Something to reflect on over the festive period is a debate we have been hearing more and more about recently, challenging the purpose of a company as a corporate entity.
It may seem obvious at first sight but there are actually several questions to be considered.
The assumption that companies exist to make money may appear to be self-evident, but for whom and for what purpose?
Is it simply for the benefit of its shareholders? But what about its other stakeholders?
What about employees, many of whom may have worked for the company for far longer than shareholders have held shares? Indeed, many employees may also expect the company to be able to pay their pension in the future.
Where also do lenders and creditors stand especially in the UK where their interests are paramount in insolvency proceedings?
The local community and environment are also becoming important stakeholders with ever more focus on corporate social responsibility, health and sustainability related legislation.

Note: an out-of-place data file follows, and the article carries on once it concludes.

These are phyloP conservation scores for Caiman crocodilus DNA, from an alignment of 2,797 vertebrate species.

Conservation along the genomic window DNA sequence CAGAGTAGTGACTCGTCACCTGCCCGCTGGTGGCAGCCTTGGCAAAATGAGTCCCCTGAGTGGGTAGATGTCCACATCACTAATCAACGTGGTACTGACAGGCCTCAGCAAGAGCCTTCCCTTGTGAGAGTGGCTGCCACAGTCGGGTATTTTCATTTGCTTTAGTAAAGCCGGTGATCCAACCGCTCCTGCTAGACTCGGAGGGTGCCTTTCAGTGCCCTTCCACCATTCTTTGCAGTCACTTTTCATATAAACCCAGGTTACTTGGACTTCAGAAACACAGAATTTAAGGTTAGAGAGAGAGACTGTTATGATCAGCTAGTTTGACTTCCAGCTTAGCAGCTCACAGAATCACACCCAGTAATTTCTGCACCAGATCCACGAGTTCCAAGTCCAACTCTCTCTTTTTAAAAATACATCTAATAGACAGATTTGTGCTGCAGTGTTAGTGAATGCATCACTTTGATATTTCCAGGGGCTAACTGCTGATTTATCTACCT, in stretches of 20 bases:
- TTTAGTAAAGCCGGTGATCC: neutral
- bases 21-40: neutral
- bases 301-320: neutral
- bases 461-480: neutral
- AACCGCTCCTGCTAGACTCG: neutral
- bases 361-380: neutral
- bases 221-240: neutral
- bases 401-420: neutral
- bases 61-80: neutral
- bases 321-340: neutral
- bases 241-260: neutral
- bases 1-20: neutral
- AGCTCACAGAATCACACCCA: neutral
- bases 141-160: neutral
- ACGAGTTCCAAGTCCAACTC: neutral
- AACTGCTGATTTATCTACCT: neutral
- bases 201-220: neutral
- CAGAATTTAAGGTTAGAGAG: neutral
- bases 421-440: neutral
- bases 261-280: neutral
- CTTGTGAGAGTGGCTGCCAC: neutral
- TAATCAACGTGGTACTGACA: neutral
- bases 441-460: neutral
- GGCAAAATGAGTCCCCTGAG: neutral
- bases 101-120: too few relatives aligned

In the EU there has been some effort to harmonise company behaviour across different countries, such as in the Directive, Solvency II, which aims to unify a single EU insurance market and protect the public from bail-outs.
Do cultural differences affect the purpose of a company?
Despite attempts to harmonise legislation, there are cultural differences that are likely to prevail. For example, in Southern Europe much legislation is primarily for the benefit of employees.
Most regulators seem to focus predominantly on trying to prevent risk-taking, particularly by banks, which are essentially companies that primarily make their money out of risking capital.
In the UK, there has been a growing culture of shareholders taking money out and leaving companies leveraged to the hilt risking jobs, pensions and creditors.
Another reason behind the large number of new companies being formed is as an employment vehicle for their shareholder/directors. This might be sensible given the personal liabilities of being a sole trader versus the protection of the corporate veil. But was this intended?
It is understandable that ever more regulation imposes ever more responsibility and increasing personal liability on directors to discharge their duty to the various stakeholders of a company.
So what exactly is, or should, a company be for? and for whose benefit?